Under the WPA, an employer may not discharge or otherwise discriminate against an employee “because the employee . . . reports or is about to report . . . a violation or a suspected violation of a law or regulation or rule . . . to a public body.” MCL 15.362.
In response to the lawsuit, the employer and its affiliates filed a motion for summary disposition arguing that substantial evidence existed showing that the decision to terminate plaintiff preceded his call to the U.S. Attorney, and therefore plaintiff could not establish that he was terminated because of his whistle blowing activities.
The Court agreed. But the Court of Appeals, almost begrudgingly, took a different view and reversed the dismissal of the plaintiff’s whistleblower protection claim because certain fact issues existed that should be resolved by a jury:
[I]t is possible, perhaps even probable, that a jury would not find plaintiff’s testimony credible in light of the conflicting evidence … Nonetheless … [i]t is the jury’s role to determine issues of credibility … not the trial court on a motion for summary disposition … credibility issues are for the jury.
It is important to note that the employer, by its own admission, made the decision to terminate the employee sometime in the beginning of April. Yet, that termination did not take place until approximately a month later and after the plaintiff contacted the U.S. Attorney’s office.
It is easy to criticize the employer’s apparent glacial-like process for terminating employees. But in my experience as an employment law attorney, such a process is very common. Unfortunately, equally common is the danger that what had been clear, unlawful reasons for terminating an employee are called into question by intervening events – legitimate or otherwise.
Accordingly, here are two important considerations every employer should include in the HR strategies:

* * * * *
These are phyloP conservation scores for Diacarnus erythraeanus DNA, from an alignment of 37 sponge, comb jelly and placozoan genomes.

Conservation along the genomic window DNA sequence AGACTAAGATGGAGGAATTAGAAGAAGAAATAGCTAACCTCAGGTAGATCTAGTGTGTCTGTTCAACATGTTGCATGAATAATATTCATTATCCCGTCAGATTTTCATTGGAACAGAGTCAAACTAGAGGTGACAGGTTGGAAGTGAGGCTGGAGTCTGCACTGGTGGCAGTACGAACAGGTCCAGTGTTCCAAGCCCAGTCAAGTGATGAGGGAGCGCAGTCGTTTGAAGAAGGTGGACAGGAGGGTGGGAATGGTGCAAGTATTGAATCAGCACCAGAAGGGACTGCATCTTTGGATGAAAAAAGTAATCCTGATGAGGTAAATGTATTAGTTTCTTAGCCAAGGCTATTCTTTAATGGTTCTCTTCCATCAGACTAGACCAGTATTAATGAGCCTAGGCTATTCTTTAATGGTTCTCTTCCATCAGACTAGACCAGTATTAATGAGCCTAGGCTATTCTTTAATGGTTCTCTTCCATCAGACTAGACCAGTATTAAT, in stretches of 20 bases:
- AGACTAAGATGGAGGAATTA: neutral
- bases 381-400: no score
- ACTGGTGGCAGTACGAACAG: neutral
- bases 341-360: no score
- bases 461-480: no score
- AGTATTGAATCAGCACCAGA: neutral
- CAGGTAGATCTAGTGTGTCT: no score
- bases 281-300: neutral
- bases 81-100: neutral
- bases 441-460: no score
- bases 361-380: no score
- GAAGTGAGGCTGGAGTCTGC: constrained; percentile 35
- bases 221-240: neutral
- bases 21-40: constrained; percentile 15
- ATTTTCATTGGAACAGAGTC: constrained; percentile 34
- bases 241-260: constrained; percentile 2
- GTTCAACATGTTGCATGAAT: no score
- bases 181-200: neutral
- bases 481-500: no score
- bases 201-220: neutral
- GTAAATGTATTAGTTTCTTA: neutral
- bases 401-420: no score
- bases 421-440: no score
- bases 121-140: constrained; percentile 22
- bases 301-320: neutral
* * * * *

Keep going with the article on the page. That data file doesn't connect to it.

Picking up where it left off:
- Termination decisions rarely happen in a vacuum, i.e., given enough lead time, the individual to be terminated will often have some knowledge that the ax is about to fall. And employers should be very concerned about limiting that lead time in order to limit the risks that the individual can set the stage for events prior to the termination actually taking place. Examples include stealing contact, pricing, or trade secret information, sabotage, or suddenly discovering a good conscious or reason to make a report to law enforcement.
- Additionally, before making the decision to terminate an employee, make sure the basis for the termination is not unlawful and your company should have two or three reasons to support this decision. Yes under Michigan law, like most states, employment is presumed to be at-will, which means an employer does not actually need a reason to terminate an individual. But from a “best practices” and practical stand-point, not having a reason and not being able to document a reason is a recipe for operational and legal disaster.
For more more information about employment law compliance or Michigan’s Whistleblower Protection Act, contact Jason M. Shinn whose legal practice focuses on Michigan employment law compliance and litigation including unlawful discrimination, sexual harassment, and investigating employee misconduct. Also, feel free to connect with Jason on Twitter.